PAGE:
A TikTok post on Luke Mabbott’s account @lukemabbott, seen on 4 November 2020, featured a video of Luke Mabbott wearing two outfits. A caption alongside the video stated “Which look do you prefer” and “Outfit from @boohooman #boohooman”.
IssueThe complainant challenged whether the post was a marketing communication without being obviously identifiable as such.
ResponseBoohoo.com UK Ltd (Boohoo) said that BoohooMAN and Luke Mabbott had a contractual agreement in place, which included an obligation to ensure all social media posts were obviously identifiable to consumers as an ad. Upon notice of the complaint, they contacted Mr Mabbott’s management to remind him of his contractual obligations. They said that Mr Mabbott agreed to amend the ad, to ensure that it was properly disclosed as such, and confirmed any future posts would be posted in accordance with their contractual agreement and the ASA’s guidelines. Mr Mabbott said that the absence of an appropriate label was an oversight and that they would make similar posts obviously identifiable in future.
The CAP Code stated that marketing communications must be obviously identifiable as such, and that they must make clear their commercial intent if that was not obvious from the context. The ASA understood that there was a commercial relationship between Boohoo and Mr Mabbott which involved a contractual agreement that covered the post. We understood that the post fell within the remit of the CAP Code. We considered that they were therefore jointly responsible for ensuring that promotional activity conducted by Mr Mabbott on Boohoo’s behalf was compliant with the CAP Code. We assessed the post as it would have appeared in-feed on TikTok and considered that there was nothing in its content, such as “#ad” placed upfront, that made clear to those viewing it that it was an ad. We therefore concluded that the post was not obviously identifiable as a marketing communication and as such breached the Code.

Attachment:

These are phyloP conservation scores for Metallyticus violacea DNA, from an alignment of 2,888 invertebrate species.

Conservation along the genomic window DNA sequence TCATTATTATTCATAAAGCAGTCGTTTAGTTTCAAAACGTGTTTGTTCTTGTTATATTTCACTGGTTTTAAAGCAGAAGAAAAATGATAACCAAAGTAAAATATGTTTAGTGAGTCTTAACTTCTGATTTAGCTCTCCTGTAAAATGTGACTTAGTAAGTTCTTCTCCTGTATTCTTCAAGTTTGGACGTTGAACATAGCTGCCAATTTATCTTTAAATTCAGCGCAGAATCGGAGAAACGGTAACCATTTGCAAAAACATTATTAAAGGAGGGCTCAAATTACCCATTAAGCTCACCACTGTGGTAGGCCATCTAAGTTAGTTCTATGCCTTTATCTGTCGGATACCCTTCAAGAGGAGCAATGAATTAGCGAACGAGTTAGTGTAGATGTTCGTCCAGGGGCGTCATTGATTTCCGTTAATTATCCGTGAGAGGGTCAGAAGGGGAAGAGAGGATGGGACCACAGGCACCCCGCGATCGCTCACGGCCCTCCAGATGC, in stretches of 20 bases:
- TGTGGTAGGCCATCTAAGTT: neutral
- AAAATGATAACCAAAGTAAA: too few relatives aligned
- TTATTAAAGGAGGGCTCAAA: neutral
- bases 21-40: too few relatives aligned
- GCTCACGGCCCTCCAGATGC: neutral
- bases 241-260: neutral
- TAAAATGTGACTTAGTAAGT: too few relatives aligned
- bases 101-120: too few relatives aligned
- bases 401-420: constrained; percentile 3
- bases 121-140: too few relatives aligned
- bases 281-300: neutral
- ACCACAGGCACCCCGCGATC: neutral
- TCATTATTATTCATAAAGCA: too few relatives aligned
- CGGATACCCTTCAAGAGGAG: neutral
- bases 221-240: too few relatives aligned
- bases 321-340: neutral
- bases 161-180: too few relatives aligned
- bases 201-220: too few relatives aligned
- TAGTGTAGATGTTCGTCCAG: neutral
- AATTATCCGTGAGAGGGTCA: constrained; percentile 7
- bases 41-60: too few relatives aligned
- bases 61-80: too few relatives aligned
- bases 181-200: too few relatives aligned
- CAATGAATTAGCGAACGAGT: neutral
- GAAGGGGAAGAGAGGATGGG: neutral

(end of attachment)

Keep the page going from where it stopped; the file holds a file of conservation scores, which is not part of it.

The ad breached CAP Code (Edition 12) rules 2.1 2.1 Marketing communications must be obviously identifiable as such. 2.3 2.3 Marketing communications must not falsely claim or imply that the marketer is acting as a consumer or for purposes outside its trade, business, craft or profession; marketing communications must make clear their commercial intent, if that is not obvious from the context. and 2.4 2.4 Marketers and publishers must make clear that advertorials are marketing communications; for example, by heading them "advertisement feature". (Recognition of marketing communications).
We told Boohoo.com UK Ltd and Luke Mabbott to ensure that in future their ads were obviously identifiable as marketing communications, for example, by including a clear and prominent identifier such as “#ad”.